Philosophy as Medium & Material Practice

This past weekend at the American Philosophies Forum, I argued that philosophy is a medium and material practice, and that philosophers needs to (for reasons both philosophical and ethical/professional) engage transmedial practices. Basically, my argument was this: If philosophers are interested in engaging with philosophy’s various constitutive outsides–what is ‘ineffable’ to philosophy, things like “voice” or, uh, “the subaltern,” or “the subaltern’s voice”–we must do more than just “philosophy”. Our intellectual practice must include more than just the medium of conventionally philosophical inquiry, analysis, and argumentation. We must be trans-medial. I tried to do some of that in my own presentation, using, for example, animated gifs to evoke time-based (4D) processes and affects.

In the post-panel discussion, Jessica Wahman and Anne O’Byrne asked a few really important questions, which didn’t get much sustained discussion, probably because they’re not readily discussable in “polite” philosophical company. Wahman asked why philosophy, as a discipline, seemed so exceptionally concerned with policing its own boundaries, and O’Byrne asked if there were philosophical (not just psychological or historical reasons) for this. O’Byrne’s question is right on, but I want to complicate it further.

If philosophy is a material practice–a specific medium with material limits, orientations (I’m thinking of Sara Ahmed’s work here), and possibilities–then the material, historical, social, cultural, and other apparently extra-philosophical reasons or motivations for philosophers’ self-policing are actually philosophical reasons. Two bloggers from the xcphilosophy collective have already argued this point in various but convincing ways:

But I would suggest that these questions that we can ask, whoever we are, may not be enabled by the methods or topics of continental philosophy so much as they are by the other reading we do and the other lives we lead. That it is these other lives we lead that allow for certain questions to emerge as immanent. I think this is why we might often feel like what is most immanent to the arguments of canonical continental philosophers are the very last things we are supposed to point out or elaborate. Again, immanent to whom? (pseudonymous blogger lesbian phallusosophy).

i guess what i’m thinking is that, like alcoff, i think that philosophy’s “demographic problem” is inseparable from philosophy’s “civil wars,” and that, without an attempt to account for the complex operations of power implicit in philosophical discourse, without grappling with the ways in which philosophy has been constituted by race, by gender & sex, by nationality, by sexuality, by ability, by class – any attempt at ‘pluralism’ will be at worst a recapitulation of current conditions (pseudonymous blogger educated ice).

It’s not that material practice is alienated from or ineffable to philosophy; it’s that philosophy normalizes specific privileged types of daily material practices, which then dissolve into “philosophy” and disappear as material practices/everyday extra-philosophical life. We are deceiving ourselves if we think we can separate out the practice of philosophy from the other material practices in our everyday lives. We might want to attempt such a separation because it allows, say, white supremacy, to be a contingent and not necessary feature of the discipline as we now know it. It allows us to deceive ourselves into thinking that it’s just that a lot of philosophers happen to be white, not that the material practice of philosophy overlaps with [or resonates with, echoes, harmonizes, induces, etc.] the material practices of whiteness. (And, I should clarify that I’m using whiteness here and not patriarchy because I don’t want to make it seem like I’m critiquing from some pure/innocent outsider position. I’m complicit in this shit, whether I like it or not, whether I work against it or not.) But the material practices of philosophy ARE tied to the material practices of whiteness–not in an ahistorically (i.e., universally) necessary way, but in a historically necessary way. So to treat them as separable requires the same material practice of self-deception that facilitates (white) privilege generally (I’m thinking of C Mills’s discussion of white self-deception in TRC, for example). This self-deception is appealing for whites because it allows both us and philosophy to appear more innocent than we are. It also allows us to think that we can subtract the racism from philosophy without too much disruption or inconvenience–that post-racist philosophy will be more or less what philosophy is like now, just minus the racism.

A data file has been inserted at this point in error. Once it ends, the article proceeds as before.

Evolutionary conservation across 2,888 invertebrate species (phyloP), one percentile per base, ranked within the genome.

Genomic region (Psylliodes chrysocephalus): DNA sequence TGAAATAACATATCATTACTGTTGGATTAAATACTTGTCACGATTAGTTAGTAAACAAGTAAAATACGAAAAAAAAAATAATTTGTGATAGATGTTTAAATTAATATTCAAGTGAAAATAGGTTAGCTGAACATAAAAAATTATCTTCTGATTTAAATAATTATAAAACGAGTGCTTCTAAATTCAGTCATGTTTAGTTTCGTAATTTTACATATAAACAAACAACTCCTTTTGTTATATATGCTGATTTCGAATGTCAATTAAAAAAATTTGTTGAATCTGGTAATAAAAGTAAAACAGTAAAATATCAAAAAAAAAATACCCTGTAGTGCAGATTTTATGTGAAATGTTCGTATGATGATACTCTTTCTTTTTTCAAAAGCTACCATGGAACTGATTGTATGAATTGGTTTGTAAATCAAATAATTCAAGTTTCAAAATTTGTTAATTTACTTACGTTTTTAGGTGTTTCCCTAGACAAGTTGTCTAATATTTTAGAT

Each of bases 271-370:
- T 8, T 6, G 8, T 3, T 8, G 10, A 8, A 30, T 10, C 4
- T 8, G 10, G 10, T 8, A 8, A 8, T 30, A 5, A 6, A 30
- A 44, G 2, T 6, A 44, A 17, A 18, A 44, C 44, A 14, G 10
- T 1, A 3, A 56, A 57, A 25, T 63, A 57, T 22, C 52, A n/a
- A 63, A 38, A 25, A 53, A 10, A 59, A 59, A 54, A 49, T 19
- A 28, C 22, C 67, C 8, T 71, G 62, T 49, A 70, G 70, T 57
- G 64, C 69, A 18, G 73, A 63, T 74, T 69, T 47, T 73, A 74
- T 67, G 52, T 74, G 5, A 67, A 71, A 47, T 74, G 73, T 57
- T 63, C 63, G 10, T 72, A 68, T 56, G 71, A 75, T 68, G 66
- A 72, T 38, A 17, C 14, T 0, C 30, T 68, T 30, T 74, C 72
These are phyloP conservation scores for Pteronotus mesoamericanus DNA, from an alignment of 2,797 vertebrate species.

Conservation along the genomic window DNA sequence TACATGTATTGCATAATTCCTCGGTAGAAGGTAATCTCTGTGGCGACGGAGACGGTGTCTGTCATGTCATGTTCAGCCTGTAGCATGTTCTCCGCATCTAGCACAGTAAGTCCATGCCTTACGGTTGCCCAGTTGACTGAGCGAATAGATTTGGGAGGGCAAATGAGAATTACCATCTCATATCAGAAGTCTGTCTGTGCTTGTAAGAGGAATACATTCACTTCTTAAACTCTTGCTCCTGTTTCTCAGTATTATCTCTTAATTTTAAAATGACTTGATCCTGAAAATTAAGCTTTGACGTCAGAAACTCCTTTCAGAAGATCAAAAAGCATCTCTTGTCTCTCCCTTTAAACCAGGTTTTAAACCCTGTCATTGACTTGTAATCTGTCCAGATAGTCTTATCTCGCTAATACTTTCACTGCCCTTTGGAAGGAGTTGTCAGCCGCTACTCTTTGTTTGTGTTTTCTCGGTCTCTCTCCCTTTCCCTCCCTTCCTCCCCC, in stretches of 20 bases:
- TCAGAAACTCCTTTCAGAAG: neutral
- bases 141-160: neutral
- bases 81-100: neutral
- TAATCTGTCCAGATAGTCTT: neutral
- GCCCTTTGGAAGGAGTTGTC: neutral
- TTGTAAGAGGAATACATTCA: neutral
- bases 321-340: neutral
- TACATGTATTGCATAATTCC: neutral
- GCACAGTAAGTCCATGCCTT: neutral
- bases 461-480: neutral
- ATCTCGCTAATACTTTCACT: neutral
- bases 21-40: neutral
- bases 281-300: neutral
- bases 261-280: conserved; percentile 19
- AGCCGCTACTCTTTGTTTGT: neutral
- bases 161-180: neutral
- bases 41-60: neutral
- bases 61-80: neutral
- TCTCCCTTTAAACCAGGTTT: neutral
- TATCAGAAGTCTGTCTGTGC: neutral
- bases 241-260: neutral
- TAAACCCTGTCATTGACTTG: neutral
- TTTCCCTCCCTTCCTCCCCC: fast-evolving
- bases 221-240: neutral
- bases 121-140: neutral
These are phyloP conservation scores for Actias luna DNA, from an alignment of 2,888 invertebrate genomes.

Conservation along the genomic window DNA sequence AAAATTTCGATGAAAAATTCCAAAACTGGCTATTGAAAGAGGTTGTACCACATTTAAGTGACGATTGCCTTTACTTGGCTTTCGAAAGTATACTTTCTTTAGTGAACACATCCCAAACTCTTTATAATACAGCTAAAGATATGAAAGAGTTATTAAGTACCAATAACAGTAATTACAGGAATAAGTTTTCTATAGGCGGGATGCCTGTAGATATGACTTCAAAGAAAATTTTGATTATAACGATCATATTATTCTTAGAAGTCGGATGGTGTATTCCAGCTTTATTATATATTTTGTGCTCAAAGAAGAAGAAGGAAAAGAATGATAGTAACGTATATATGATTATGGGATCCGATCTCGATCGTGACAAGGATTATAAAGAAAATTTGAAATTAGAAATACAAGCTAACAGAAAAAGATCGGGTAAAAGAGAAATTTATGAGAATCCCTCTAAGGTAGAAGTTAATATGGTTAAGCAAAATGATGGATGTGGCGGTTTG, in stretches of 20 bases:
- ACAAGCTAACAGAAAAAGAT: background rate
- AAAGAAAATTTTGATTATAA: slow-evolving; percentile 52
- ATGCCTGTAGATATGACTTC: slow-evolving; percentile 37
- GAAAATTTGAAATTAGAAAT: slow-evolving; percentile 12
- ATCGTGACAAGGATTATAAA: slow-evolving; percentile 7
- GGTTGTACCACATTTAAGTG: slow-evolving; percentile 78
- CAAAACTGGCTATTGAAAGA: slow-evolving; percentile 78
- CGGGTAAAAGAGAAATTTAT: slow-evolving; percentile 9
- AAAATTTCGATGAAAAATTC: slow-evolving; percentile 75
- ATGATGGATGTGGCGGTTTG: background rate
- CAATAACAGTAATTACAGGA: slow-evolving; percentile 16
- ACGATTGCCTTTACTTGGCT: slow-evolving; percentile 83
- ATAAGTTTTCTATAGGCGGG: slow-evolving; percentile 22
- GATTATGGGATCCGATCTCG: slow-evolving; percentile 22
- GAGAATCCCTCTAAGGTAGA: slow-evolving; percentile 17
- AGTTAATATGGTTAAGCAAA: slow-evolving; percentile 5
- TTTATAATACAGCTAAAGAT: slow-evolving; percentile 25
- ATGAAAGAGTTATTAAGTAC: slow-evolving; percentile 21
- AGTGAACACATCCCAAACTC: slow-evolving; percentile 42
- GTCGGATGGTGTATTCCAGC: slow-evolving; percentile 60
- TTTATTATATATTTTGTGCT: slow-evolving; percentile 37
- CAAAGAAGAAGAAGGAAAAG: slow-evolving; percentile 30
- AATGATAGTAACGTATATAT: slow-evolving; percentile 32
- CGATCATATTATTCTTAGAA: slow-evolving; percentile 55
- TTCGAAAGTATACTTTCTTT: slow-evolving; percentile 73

Subtracting the racist, cis-sexist, hetero/homonormative, ableist hegemonic practices from philosophy means significantly altering the discipline’s material practices. It means doing philosophy in ways that don’t always reinforce and maintain practices of white supremacy, cis-patriarchy, and so on. But changing philosophy’s material practices, changing philosophical media, means changing our everyday material practices, the same practices with which we perform our social identities and access the privileges that do or do not come with them. And that is going to be
very disorienting for philosophers whose professional, personal, social, and interior/psychic lives are attuned to these conventions. De-centering philosophy as medium means disorienting ourselves, contorting ourselves… “distort your body and twist your soul,” as James Chance says: